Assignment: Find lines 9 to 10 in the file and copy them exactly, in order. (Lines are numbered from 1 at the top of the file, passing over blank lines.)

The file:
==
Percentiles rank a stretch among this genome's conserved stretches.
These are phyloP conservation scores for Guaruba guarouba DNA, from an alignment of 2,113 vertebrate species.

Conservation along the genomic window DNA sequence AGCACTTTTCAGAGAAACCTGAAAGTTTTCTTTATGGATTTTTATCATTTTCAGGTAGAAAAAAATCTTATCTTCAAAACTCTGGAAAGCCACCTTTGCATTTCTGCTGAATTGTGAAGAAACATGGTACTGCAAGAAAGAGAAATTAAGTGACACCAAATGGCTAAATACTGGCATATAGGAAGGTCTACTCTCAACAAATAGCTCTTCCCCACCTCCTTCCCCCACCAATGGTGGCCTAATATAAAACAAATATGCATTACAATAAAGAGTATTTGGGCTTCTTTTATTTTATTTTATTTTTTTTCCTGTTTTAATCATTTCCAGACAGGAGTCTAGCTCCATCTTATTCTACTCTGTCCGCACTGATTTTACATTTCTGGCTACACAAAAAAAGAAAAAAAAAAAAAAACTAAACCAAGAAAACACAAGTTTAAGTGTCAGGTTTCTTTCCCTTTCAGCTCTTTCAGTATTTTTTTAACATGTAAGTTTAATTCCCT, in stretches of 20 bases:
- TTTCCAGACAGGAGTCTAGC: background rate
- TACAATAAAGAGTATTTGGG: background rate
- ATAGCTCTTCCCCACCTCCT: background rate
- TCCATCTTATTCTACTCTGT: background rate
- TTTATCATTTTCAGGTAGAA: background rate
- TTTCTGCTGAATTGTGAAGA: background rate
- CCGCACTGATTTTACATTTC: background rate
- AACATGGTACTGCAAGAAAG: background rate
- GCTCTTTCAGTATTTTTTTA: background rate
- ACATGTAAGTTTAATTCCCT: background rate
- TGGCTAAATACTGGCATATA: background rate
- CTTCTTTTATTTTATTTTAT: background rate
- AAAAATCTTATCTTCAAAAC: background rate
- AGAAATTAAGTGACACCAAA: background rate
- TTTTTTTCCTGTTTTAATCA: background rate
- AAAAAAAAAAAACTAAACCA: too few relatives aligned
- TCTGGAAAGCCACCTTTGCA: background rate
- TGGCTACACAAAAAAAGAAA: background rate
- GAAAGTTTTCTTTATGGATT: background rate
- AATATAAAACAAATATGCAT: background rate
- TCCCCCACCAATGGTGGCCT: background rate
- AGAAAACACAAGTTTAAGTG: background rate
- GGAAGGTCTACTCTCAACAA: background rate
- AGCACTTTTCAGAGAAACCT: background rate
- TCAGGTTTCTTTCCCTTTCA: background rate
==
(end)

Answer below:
- TTTCTGCTGAATTGTGAAGA: background rate
- CCGCACTGATTTTACATTTC: background rate